Research has shown that the groundwater at the bottom of the deepest wells is still vulnerable to contamination.

Billions of people rely on groundwater for drinking water and irrigation.

Some of this groundwater is young and easily affected by pollution and changes in climate, but much more groundwater has been stored beneath the Earth’s surface for many thousands of years.

Older, deeper groundwater is more difficult to sustainably harvest, but it is largely protected from climate variability and — it had been widely assumed — immune to contamination from human activity.

Canadian researchers have assessed groundwater from over 6,000 wells around the globe.

They found that so-called ‘fossil groundwater’ — stored for more than 12,000 years — accounts for between 42–85 per cent of total aquifer storage in the upper kilometre of the Earth’s crust, and that it comprises the majority of groundwater pumped from wells deeper than 250 metres.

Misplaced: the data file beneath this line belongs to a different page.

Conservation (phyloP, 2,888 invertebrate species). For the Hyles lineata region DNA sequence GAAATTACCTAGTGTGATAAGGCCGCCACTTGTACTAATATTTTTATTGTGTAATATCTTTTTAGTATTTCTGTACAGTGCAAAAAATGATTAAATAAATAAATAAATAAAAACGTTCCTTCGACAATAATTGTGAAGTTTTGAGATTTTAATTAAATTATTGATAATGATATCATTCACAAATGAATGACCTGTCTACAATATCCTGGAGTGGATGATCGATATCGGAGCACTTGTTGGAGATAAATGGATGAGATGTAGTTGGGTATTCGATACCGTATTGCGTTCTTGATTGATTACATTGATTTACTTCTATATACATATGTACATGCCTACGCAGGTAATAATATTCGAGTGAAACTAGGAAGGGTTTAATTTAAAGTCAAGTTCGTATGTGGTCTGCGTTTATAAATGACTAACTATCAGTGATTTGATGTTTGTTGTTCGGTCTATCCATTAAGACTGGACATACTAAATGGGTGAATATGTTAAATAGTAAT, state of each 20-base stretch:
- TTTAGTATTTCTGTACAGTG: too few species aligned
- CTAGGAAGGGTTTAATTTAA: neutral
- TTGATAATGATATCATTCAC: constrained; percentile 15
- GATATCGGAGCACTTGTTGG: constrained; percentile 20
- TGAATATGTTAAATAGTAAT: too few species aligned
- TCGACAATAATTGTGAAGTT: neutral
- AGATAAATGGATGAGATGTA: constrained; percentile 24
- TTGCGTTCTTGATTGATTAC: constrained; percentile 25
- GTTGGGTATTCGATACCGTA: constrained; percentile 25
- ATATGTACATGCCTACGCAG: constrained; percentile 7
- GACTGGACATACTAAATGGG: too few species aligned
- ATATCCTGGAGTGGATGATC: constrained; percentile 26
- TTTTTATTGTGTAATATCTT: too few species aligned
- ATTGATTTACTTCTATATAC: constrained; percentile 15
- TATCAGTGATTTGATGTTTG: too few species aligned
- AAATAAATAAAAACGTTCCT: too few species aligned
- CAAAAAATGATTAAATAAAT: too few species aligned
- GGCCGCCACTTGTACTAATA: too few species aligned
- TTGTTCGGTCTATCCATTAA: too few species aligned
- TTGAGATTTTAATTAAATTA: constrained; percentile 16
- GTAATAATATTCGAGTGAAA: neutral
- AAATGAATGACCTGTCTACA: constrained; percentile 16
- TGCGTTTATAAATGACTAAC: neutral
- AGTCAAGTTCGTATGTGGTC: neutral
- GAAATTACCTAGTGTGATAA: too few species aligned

However, they also detected traces of tritium — a radioactive isotope of hydrogen — in over half of the wells that they analysed.

This is considered significant because tritium was spread around the globe by nuclear testing conducted in the 1950s, and its presence shows that at least some of the groundwater in the wells post-dates 1950.

The findings imply that fossil groundwater in wells is often mixed — either in the wells or in the aquifer itself — with much younger water and whatever contaminants it carries.

The authors conclude that, as the old groundwater is recycled over thousands of years, any contamination of this crucial water resource will persist on human timescales.

The study is accessible here.